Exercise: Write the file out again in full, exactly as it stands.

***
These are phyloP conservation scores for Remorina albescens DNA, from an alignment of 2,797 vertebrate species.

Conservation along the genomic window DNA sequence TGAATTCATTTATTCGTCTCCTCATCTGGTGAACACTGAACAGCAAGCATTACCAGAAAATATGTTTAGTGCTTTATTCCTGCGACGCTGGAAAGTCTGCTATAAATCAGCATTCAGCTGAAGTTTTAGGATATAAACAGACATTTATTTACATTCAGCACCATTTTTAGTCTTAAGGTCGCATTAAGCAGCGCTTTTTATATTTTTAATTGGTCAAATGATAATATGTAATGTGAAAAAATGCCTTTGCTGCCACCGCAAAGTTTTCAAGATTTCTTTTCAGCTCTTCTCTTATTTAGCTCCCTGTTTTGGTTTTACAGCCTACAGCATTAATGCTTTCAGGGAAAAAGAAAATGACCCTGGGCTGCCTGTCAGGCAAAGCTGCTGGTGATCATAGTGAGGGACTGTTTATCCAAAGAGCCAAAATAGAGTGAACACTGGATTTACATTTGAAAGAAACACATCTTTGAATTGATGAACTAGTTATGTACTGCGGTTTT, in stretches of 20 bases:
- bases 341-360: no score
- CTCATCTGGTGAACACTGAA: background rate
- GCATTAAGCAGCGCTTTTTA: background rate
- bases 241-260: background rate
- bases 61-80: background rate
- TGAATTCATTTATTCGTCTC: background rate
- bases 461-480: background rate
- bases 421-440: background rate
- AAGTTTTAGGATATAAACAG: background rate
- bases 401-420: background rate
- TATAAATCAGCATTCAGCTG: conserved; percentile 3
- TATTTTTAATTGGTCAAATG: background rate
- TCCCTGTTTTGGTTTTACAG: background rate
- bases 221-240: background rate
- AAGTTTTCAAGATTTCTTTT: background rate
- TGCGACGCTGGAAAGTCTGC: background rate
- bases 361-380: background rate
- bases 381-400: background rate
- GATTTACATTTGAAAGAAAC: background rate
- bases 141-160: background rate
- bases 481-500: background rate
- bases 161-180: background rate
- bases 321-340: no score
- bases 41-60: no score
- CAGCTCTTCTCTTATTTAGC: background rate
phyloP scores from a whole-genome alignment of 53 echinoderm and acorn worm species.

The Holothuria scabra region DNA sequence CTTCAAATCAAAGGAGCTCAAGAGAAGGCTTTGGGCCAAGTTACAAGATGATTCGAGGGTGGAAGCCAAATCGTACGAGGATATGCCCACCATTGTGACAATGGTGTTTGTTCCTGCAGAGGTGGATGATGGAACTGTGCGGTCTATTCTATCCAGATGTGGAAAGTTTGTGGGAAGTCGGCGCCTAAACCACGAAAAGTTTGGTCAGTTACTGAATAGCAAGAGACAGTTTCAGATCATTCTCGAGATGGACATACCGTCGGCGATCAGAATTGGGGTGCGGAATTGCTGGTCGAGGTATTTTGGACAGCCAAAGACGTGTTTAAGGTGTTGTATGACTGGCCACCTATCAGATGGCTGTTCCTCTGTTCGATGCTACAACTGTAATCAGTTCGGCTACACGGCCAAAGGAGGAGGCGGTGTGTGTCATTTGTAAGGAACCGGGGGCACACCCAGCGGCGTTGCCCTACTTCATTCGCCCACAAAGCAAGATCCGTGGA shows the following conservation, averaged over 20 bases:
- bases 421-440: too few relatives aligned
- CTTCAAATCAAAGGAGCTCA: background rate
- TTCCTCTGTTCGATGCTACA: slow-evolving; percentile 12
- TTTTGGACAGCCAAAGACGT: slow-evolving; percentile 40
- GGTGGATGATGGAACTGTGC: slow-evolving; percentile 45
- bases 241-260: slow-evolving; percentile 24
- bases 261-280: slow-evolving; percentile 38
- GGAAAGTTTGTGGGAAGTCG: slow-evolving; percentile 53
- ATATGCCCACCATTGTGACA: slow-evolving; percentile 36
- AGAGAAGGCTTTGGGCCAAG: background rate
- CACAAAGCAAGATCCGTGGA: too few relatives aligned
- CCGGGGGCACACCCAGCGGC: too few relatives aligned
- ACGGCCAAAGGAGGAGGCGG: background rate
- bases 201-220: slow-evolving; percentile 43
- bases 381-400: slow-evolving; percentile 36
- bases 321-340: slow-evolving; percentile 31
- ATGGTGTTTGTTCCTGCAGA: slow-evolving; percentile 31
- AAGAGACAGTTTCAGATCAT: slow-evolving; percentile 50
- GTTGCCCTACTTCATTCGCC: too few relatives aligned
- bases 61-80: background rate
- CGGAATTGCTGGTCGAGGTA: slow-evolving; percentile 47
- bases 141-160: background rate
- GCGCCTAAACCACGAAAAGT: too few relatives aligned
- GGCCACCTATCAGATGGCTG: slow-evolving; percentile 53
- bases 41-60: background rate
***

These are phyloP conservation scores for Remorina albescens DNA, from an alignment of 2,797 vertebrate species.

Conservation along the genomic window DNA sequence TGAATTCATTTATTCGTCTCCTCATCTGGTGAACACTGAACAGCAAGCATTACCAGAAAATATGTTTAGTGCTTTATTCCTGCGACGCTGGAAAGTCTGCTATAAATCAGCATTCAGCTGAAGTTTTAGGATATAAACAGACATTTATTTACATTCAGCACCATTTTTAGTCTTAAGGTCGCATTAAGCAGCGCTTTTTATATTTTTAATTGGTCAAATGATAATATGTAATGTGAAAAAATGCCTTTGCTGCCACCGCAAAGTTTTCAAGATTTCTTTTCAGCTCTTCTCTTATTTAGCTCCCTGTTTTGGTTTTACAGCCTACAGCATTAATGCTTTCAGGGAAAAAGAAAATGACCCTGGGCTGCCTGTCAGGCAAAGCTGCTGGTGATCATAGTGAGGGACTGTTTATCCAAAGAGCCAAAATAGAGTGAACACTGGATTTACATTTGAAAGAAACACATCTTTGAATTGATGAACTAGTTATGTACTGCGGTTTT, in stretches of 20 bases:
- bases 341-360: no score
- CTCATCTGGTGAACACTGAA: background rate
- GCATTAAGCAGCGCTTTTTA: background rate
- bases 241-260: background rate
- bases 61-80: background rate
- TGAATTCATTTATTCGTCTC: background rate
- bases 461-480: background rate
- bases 421-440: background rate
- AAGTTTTAGGATATAAACAG: background rate
- bases 401-420: background rate
- TATAAATCAGCATTCAGCTG: conserved; percentile 3
- TATTTTTAATTGGTCAAATG: background rate
- TCCCTGTTTTGGTTTTACAG: background rate
- bases 221-240: background rate
- AAGTTTTCAAGATTTCTTTT: background rate
- TGCGACGCTGGAAAGTCTGC: background rate
- bases 361-380: background rate
- bases 381-400: background rate
- GATTTACATTTGAAAGAAAC: background rate
- bases 141-160: background rate
- bases 481-500: background rate
- bases 161-180: background rate
- bases 321-340: no score
- bases 41-60: no score
- CAGCTCTTCTCTTATTTAGC: background rate
phyloP scores from a whole-genome alignment of 53 echinoderm and acorn worm species.

The Holothuria scabra region DNA sequence CTTCAAATCAAAGGAGCTCAAGAGAAGGCTTTGGGCCAAGTTACAAGATGATTCGAGGGTGGAAGCCAAATCGTACGAGGATATGCCCACCATTGTGACAATGGTGTTTGTTCCTGCAGAGGTGGATGATGGAACTGTGCGGTCTATTCTATCCAGATGTGGAAAGTTTGTGGGAAGTCGGCGCCTAAACCACGAAAAGTTTGGTCAGTTACTGAATAGCAAGAGACAGTTTCAGATCATTCTCGAGATGGACATACCGTCGGCGATCAGAATTGGGGTGCGGAATTGCTGGTCGAGGTATTTTGGACAGCCAAAGACGTGTTTAAGGTGTTGTATGACTGGCCACCTATCAGATGGCTGTTCCTCTGTTCGATGCTACAACTGTAATCAGTTCGGCTACACGGCCAAAGGAGGAGGCGGTGTGTGTCATTTGTAAGGAACCGGGGGCACACCCAGCGGCGTTGCCCTACTTCATTCGCCCACAAAGCAAGATCCGTGGA shows the following conservation, averaged over 20 bases:
- bases 421-440: too few relatives aligned
- CTTCAAATCAAAGGAGCTCA: background rate
- TTCCTCTGTTCGATGCTACA: slow-evolving; percentile 12
- TTTTGGACAGCCAAAGACGT: slow-evolving; percentile 40
- GGTGGATGATGGAACTGTGC: slow-evolving; percentile 45
- bases 241-260: slow-evolving; percentile 24
- bases 261-280: slow-evolving; percentile 38
- GGAAAGTTTGTGGGAAGTCG: slow-evolving; percentile 53
- ATATGCCCACCATTGTGACA: slow-evolving; percentile 36
- AGAGAAGGCTTTGGGCCAAG: background rate
- CACAAAGCAAGATCCGTGGA: too few relatives aligned
- CCGGGGGCACACCCAGCGGC: too few relatives aligned
- ACGGCCAAAGGAGGAGGCGG: background rate
- bases 201-220: slow-evolving; percentile 43
- bases 381-400: slow-evolving; percentile 36
- bases 321-340: slow-evolving; percentile 31
- ATGGTGTTTGTTCCTGCAGA: slow-evolving; percentile 31
- AAGAGACAGTTTCAGATCAT: slow-evolving; percentile 50
- GTTGCCCTACTTCATTCGCC: too few relatives aligned
- bases 61-80: background rate
- CGGAATTGCTGGTCGAGGTA: slow-evolving; percentile 47
- bases 141-160: background rate
- GCGCCTAAACCACGAAAAGT: too few relatives aligned
- GGCCACCTATCAGATGGCTG: slow-evolving; percentile 53
- bases 41-60: background rate